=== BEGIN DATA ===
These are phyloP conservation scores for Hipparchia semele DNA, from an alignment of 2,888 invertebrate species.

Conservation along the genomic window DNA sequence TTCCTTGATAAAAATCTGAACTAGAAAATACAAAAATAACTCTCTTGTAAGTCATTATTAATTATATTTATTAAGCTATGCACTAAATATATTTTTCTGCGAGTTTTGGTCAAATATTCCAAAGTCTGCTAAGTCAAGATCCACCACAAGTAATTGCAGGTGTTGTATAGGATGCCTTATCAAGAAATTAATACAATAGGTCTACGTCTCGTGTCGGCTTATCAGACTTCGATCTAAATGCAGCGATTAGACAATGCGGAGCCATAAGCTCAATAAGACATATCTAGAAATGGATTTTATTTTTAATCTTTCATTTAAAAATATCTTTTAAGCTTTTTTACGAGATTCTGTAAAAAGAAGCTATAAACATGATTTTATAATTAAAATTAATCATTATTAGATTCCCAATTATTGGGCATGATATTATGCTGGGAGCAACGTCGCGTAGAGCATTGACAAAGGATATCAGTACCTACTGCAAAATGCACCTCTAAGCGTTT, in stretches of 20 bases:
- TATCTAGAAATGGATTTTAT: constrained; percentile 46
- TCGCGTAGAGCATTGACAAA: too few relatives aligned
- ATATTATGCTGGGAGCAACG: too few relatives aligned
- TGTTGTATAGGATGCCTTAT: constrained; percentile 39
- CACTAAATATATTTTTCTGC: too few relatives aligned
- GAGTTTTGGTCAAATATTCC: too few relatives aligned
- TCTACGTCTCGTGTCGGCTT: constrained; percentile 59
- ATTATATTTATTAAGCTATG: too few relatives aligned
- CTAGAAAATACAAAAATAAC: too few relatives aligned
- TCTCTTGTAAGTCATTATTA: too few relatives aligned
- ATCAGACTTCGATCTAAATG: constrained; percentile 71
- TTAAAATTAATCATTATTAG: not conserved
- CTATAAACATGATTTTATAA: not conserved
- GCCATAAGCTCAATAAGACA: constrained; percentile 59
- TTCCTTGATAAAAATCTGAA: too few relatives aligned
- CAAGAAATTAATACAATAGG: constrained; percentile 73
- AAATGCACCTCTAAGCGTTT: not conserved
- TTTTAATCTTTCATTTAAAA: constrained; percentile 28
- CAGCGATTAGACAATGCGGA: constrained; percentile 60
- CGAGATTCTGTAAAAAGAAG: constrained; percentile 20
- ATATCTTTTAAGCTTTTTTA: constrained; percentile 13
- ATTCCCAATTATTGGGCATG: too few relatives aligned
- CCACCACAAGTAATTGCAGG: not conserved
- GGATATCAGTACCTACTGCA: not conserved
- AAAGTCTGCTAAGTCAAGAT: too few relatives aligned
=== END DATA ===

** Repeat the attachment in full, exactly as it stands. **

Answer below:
These are phyloP conservation scores for Hipparchia semele DNA, from an alignment of 2,888 invertebrate species.

Conservation along the genomic window DNA sequence TTCCTTGATAAAAATCTGAACTAGAAAATACAAAAATAACTCTCTTGTAAGTCATTATTAATTATATTTATTAAGCTATGCACTAAATATATTTTTCTGCGAGTTTTGGTCAAATATTCCAAAGTCTGCTAAGTCAAGATCCACCACAAGTAATTGCAGGTGTTGTATAGGATGCCTTATCAAGAAATTAATACAATAGGTCTACGTCTCGTGTCGGCTTATCAGACTTCGATCTAAATGCAGCGATTAGACAATGCGGAGCCATAAGCTCAATAAGACATATCTAGAAATGGATTTTATTTTTAATCTTTCATTTAAAAATATCTTTTAAGCTTTTTTACGAGATTCTGTAAAAAGAAGCTATAAACATGATTTTATAATTAAAATTAATCATTATTAGATTCCCAATTATTGGGCATGATATTATGCTGGGAGCAACGTCGCGTAGAGCATTGACAAAGGATATCAGTACCTACTGCAAAATGCACCTCTAAGCGTTT, in stretches of 20 bases:
- TATCTAGAAATGGATTTTAT: constrained; percentile 46
- TCGCGTAGAGCATTGACAAA: too few relatives aligned
- ATATTATGCTGGGAGCAACG: too few relatives aligned
- TGTTGTATAGGATGCCTTAT: constrained; percentile 39
- CACTAAATATATTTTTCTGC: too few relatives aligned
- GAGTTTTGGTCAAATATTCC: too few relatives aligned
- TCTACGTCTCGTGTCGGCTT: constrained; percentile 59
- ATTATATTTATTAAGCTATG: too few relatives aligned
- CTAGAAAATACAAAAATAAC: too few relatives aligned
- TCTCTTGTAAGTCATTATTA: too few relatives aligned
- ATCAGACTTCGATCTAAATG: constrained; percentile 71
- TTAAAATTAATCATTATTAG: not conserved
- CTATAAACATGATTTTATAA: not conserved
- GCCATAAGCTCAATAAGACA: constrained; percentile 59
- TTCCTTGATAAAAATCTGAA: too few relatives aligned
- CAAGAAATTAATACAATAGG: constrained; percentile 73
- AAATGCACCTCTAAGCGTTT: not conserved
- TTTTAATCTTTCATTTAAAA: constrained; percentile 28
- CAGCGATTAGACAATGCGGA: constrained; percentile 60
- CGAGATTCTGTAAAAAGAAG: constrained; percentile 20
- ATATCTTTTAAGCTTTTTTA: constrained; percentile 13
- ATTCCCAATTATTGGGCATG: too few relatives aligned
- CCACCACAAGTAATTGCAGG: not conserved
- GGATATCAGTACCTACTGCA: not conserved
- AAAGTCTGCTAAGTCAAGAT: too few relatives aligned